Abu Dhabi’s iconic Musalla (Mosque section ) of Al Hosn, a historical landmark and the oldest stone building in the city of the emirate has been awarded the first price in the Internal Design and Creative Ceilings category of the international architecture A+ Architizer Award.
One of the largest architecture awards programs in the world, Architizer A+Awards is organized by Architizer.com, a global online community of architects.
The award which focuses on promoting and celebrating the year’s best architecture features thousands of contestants every year with more than 400 million visitors to its website.
The winners for the 2020 edition were selected by a panel of expert judges and rated on parameters that included harnessing cutting-edge approaches, material and technologies to build safer, cleaner and more resilient spaces for generations to come.
Designed by architecture firm CEBRA and developed by the Department of Culture and Tourism, Abu Dhabi, The Musalla project overcame strong competition from the likes of Detroit in the US, Lisbon in Portugal, as well as Beijing and Hefei in China to bag the coveted prize.
“The Musalla at Al Hosn site has already received global recognition for its creative design, and this latest award from the prestigious Architizer Award further validates DCT Abu Dhabi’s commitment to excellence in our initiatives,” said Saood Al Hosani, acting undersecretary of DCT Abu Dhabi.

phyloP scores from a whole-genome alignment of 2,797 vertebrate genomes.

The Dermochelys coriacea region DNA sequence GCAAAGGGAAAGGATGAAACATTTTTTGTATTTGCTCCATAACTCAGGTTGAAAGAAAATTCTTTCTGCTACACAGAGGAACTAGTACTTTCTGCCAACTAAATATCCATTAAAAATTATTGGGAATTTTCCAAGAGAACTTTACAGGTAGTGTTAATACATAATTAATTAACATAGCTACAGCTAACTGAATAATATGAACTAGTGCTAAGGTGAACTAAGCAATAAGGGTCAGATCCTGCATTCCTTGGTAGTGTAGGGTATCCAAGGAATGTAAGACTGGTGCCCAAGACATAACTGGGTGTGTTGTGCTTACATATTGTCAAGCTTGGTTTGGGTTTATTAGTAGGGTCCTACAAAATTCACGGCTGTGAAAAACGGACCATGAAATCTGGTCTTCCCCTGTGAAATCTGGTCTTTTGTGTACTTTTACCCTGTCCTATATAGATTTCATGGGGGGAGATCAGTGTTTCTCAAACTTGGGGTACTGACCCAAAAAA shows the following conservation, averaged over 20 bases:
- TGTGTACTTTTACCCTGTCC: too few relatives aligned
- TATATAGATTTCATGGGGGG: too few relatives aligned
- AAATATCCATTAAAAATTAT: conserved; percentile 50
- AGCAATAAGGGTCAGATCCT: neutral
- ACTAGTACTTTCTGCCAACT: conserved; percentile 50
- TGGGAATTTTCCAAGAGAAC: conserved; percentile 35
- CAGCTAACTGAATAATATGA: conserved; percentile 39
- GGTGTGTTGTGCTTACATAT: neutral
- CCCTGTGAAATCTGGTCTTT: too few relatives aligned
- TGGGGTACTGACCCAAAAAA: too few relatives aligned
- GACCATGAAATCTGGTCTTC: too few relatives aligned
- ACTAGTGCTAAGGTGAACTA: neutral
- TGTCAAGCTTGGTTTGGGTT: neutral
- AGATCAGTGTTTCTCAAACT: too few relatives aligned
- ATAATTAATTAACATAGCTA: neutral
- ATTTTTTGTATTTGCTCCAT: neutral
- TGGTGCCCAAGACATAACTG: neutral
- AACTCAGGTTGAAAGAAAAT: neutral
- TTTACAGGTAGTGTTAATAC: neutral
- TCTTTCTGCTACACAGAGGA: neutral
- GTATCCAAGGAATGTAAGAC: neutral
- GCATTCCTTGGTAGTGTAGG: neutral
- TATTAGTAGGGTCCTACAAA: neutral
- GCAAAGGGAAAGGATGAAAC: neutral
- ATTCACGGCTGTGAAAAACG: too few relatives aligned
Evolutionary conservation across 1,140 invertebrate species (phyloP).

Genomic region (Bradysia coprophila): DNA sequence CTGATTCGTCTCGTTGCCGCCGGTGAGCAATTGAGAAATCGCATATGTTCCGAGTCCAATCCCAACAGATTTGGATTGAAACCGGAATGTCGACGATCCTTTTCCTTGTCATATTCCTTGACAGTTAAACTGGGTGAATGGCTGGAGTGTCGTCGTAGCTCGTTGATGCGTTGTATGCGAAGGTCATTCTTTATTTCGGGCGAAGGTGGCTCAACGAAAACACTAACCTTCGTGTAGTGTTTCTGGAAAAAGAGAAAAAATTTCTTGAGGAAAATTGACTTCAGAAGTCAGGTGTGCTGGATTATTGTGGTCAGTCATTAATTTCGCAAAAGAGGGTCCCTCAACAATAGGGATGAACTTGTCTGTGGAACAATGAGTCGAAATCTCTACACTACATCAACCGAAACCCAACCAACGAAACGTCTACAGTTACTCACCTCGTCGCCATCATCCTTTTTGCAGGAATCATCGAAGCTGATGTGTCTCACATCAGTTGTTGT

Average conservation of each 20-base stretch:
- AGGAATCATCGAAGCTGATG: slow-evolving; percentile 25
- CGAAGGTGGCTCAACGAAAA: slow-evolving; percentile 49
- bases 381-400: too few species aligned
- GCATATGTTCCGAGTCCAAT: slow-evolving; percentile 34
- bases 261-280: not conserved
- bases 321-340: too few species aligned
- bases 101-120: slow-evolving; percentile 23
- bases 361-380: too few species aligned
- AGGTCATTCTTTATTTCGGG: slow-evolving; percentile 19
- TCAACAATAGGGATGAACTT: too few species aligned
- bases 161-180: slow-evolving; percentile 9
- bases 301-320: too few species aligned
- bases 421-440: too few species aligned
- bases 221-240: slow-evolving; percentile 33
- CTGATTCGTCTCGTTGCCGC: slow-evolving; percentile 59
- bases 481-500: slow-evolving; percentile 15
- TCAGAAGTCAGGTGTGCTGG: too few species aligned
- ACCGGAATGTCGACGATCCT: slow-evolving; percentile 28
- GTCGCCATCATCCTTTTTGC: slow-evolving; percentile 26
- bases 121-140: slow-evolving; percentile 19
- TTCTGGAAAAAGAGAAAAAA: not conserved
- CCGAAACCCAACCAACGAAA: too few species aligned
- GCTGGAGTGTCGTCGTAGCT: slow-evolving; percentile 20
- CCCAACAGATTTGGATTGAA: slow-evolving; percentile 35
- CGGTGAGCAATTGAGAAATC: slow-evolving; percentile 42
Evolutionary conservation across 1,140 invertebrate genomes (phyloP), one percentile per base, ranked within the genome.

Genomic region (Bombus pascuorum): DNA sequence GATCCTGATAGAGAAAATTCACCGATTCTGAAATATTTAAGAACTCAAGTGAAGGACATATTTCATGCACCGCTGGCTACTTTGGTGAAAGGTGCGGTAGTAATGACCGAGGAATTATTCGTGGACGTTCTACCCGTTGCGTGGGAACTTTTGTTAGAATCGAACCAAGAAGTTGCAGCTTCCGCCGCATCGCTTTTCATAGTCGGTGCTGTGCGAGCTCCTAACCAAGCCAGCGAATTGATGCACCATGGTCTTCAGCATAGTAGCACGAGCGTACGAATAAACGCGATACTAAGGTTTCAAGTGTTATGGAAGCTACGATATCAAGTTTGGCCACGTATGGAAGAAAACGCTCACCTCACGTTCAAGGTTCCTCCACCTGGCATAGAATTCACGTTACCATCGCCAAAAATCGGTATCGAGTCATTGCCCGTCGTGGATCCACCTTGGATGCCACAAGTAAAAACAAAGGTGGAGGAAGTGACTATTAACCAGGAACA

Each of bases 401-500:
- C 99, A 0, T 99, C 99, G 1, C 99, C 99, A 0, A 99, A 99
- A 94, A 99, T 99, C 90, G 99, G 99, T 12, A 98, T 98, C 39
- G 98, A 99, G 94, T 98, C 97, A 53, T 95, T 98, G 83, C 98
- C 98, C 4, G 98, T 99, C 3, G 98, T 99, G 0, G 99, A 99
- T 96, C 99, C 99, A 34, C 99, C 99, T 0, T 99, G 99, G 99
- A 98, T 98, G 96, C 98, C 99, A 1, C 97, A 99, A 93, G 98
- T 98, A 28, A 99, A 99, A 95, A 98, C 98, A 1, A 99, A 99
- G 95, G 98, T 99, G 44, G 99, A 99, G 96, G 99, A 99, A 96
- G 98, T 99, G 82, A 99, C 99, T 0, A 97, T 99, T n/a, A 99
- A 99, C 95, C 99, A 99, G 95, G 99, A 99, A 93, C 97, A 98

The Musalla’s interior design was the deal breaker for the judges, with its suspended ceiling with circular openings punctuating the otherwise closed spaces as skylights. Combined with pendant lights, they appear as abstract star formations that evoke associations to the region’s heritage of stargazing for navigation.
Al Musalla at Al Hosn
Built in 2018, the religious building was an important component in the revitalization of the Al Hosn heritage site. Located adjacent to a public park, The Musalla’s prayer hall consists of a series of small-interconnected buildings that form a cave-like structure that is partially embedded into the park’s water feature. The water creates a natural privacy barrier to the park, creating secluded spaces for worship, but also serves as a symbol of spiritual purification.